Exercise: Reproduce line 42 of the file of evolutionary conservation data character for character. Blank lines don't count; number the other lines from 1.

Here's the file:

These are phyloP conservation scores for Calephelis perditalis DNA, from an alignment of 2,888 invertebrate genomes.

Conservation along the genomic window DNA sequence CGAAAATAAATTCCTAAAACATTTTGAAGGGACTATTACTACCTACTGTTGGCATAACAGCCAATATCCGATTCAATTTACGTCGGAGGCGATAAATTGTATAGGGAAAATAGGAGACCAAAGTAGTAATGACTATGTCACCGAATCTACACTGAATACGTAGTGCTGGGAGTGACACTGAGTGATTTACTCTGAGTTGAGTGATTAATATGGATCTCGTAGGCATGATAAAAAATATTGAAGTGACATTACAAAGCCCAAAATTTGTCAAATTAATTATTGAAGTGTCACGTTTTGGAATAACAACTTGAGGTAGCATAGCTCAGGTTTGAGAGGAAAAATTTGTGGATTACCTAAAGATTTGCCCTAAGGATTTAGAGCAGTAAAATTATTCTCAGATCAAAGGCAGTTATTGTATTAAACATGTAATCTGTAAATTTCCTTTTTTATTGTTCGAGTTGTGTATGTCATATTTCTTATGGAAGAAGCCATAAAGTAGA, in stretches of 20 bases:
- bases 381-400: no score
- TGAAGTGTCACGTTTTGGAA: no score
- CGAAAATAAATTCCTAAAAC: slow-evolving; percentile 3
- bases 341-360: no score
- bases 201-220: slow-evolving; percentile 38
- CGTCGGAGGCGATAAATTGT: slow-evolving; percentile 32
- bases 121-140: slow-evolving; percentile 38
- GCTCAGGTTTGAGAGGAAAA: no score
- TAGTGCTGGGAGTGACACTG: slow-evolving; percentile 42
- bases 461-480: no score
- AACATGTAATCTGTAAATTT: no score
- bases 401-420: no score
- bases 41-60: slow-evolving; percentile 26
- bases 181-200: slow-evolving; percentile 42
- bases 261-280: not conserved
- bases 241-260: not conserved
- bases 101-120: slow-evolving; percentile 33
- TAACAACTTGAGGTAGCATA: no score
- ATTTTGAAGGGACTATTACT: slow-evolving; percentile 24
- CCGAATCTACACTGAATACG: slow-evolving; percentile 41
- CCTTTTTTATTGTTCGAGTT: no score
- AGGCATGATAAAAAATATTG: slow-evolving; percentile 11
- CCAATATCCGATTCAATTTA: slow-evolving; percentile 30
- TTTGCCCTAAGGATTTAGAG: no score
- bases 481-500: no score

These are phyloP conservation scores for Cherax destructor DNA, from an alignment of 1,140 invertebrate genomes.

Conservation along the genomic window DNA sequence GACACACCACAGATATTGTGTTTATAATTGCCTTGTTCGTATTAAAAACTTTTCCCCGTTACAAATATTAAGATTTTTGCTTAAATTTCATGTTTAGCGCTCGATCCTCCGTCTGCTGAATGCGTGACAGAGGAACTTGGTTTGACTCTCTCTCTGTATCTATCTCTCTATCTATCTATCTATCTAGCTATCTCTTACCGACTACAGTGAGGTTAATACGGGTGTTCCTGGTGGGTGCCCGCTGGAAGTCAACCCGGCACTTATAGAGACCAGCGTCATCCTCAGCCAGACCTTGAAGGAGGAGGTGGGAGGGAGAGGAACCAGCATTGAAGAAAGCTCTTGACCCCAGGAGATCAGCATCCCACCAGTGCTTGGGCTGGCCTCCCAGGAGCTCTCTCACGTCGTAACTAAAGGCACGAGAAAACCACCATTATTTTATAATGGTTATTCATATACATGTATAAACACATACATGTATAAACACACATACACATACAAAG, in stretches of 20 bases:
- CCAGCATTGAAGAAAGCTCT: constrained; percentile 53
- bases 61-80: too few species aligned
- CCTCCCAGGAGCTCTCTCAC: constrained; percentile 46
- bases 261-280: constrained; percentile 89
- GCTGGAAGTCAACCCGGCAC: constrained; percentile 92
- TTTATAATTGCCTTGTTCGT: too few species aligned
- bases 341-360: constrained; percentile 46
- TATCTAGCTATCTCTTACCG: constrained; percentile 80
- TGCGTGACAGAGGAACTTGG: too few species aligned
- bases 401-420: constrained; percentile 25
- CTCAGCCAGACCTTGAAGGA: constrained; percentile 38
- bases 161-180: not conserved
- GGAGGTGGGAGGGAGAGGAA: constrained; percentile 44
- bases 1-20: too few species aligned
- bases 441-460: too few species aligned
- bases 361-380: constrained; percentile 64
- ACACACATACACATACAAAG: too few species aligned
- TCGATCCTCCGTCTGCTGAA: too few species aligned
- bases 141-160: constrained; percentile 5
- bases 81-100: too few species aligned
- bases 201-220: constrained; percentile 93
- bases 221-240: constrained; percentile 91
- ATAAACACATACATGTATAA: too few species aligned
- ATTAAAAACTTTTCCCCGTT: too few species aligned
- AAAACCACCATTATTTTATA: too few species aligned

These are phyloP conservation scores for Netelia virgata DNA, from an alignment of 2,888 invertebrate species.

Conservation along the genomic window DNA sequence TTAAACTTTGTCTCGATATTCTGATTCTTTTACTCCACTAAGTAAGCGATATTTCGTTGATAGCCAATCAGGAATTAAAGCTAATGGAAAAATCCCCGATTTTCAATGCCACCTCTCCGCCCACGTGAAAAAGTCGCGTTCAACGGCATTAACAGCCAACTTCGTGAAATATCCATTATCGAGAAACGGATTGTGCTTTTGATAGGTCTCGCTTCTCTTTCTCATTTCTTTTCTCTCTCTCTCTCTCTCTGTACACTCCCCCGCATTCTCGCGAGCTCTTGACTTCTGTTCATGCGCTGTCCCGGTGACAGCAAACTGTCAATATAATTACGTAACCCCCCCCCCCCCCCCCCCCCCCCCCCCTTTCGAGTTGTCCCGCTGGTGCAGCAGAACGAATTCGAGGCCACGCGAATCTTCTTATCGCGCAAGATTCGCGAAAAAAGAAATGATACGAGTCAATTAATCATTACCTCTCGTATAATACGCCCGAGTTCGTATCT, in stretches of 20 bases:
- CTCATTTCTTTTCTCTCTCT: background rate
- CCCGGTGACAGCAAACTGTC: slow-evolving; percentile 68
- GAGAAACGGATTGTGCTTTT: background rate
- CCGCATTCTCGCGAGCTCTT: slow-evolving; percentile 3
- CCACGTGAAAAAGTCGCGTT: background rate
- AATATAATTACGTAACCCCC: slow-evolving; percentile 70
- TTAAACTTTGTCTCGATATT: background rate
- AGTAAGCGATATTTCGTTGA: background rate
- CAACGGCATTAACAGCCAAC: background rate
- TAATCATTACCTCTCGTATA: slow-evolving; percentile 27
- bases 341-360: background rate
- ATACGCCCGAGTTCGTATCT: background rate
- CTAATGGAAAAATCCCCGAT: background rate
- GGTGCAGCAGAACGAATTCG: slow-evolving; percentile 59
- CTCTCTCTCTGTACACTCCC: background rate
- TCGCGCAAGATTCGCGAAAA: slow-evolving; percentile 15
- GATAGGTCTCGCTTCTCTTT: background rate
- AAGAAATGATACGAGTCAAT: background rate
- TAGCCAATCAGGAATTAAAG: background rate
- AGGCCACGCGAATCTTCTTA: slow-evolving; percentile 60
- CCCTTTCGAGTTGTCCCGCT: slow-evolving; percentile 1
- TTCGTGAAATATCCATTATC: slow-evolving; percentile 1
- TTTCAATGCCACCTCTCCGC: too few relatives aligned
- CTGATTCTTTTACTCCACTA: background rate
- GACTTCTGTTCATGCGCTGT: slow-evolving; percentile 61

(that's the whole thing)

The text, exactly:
- GGAGGTGGGAGGGAGAGGAA: constrained; percentile 44